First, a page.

BayHep B

BayHep B® (hepatitis b immune globulin human)
(Hepatitis B Immune Globulin (Human)) Solvent/Detergent Treated


Hepatitis B Immune Globulin (Human)

BayHep B® (hepatitis b immune globulin human) treated with solvent/detergent is a sterile solution of hepatitis B hyperimmune immune globulin for intramuscular administration; it contains no preservative. BayHep B (hepatitis b immune globulin human) is prepared by cold ethanol fractionation from the plasma of donors with high titers of antibody to the hepatitis B surface antigen (anti-HBs). The immune globulin is isolated from solubilized Cohn Fraction II. The Fraction II solution is adjusted to a final concentration of 0.3% tri-n-butyl phosphate (TNBP) and 0.2% sodium cholate. After the addition of solvent (TNBP) and detergent (sodium cholate), the solution is heated to 30°C and maintained at that temperature for not less than 6 hours. After the viral inactivation step, the reactants are removed by precipitation, filtration and finally ultrafiltration and diafiltration. BayHep B is formulated as a 15–18% protein solution at a pH of 6.4–7.2 in 0.21–0.32 M glycine. BayHep B (hepatitis b immune globulin human) is then incubated in the final container for 21–28 days at 20–27°C. Each vial contains anti-HBs antibody equivalent to or exceeding the potency of anti-HBs in a U.S. reference hepatitis B immune globulin (Center for Biologics Evaluation and Research, FDA). The U.S. reference has been tested against the World Health Organization standard Hepatitis B Immune Globulin and found to be equal to 217 international units (IU) per mL.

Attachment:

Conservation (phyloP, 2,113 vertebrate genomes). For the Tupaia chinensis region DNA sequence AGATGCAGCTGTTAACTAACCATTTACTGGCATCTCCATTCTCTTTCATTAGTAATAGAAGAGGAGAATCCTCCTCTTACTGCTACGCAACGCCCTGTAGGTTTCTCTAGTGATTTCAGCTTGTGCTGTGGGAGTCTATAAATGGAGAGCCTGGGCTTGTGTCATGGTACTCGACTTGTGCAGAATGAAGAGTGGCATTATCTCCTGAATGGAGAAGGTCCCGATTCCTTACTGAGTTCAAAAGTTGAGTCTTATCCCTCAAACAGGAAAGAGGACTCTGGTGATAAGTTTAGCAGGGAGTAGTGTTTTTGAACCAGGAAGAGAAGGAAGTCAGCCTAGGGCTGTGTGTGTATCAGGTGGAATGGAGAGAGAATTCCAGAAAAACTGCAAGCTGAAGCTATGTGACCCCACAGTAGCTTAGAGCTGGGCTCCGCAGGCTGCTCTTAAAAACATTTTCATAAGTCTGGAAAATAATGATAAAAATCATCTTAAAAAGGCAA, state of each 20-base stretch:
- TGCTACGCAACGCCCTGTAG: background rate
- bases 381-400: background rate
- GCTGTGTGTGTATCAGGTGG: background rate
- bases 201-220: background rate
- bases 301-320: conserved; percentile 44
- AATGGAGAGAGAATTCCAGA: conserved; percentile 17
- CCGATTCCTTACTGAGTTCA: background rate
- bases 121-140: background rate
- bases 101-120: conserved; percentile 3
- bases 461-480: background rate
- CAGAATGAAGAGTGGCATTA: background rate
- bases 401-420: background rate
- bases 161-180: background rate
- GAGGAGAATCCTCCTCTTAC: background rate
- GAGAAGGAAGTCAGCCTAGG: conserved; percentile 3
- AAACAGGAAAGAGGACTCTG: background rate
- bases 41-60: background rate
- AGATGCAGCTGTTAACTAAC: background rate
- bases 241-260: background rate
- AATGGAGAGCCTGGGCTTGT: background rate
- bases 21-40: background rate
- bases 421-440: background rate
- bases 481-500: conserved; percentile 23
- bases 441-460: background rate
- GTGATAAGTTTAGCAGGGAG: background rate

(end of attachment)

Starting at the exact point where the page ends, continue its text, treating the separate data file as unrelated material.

The removal and inactivation of spiked model enveloped and non-enveloped viruses during the manufacturing process for BayHep B (hepatitis b immune globulin human) has been validated in laboratory studies. Human Immunodeficiency Virus, Type 1 (HIV-1), was chosen as the relevant virus for blood products; Bovine Viral Diarrhea Virus (BVDV) was chosen to model Hepatitis C virus; Pseudorabies virus (PRV) was chosen to model Hepatitis B virus and the Herpes viruses; and Reo virus type 3 (Reo) was chosen to model non-enveloped viruses and for its resistance to physical and chemical inactivation. Significant removal of model enveloped and non-enveloped viruses is achieved at two steps in the Cohn fractionation process leading to the collection of Cohn Fraction II: the precipitation and removal of Fraction III in the processing of Fraction II + IIIW suspension to Effluent III and the filtration step in the processing of Effluent III to Filtrate III. Significant inactivation of enveloped viruses is achieved at the time of treatment of solubilized Cohn Fraction II with TNBP/sodium cholate.

Last reviewed on RxList: 10/29/2009
This monograph has been modified to include the generic and brand name in many instances.


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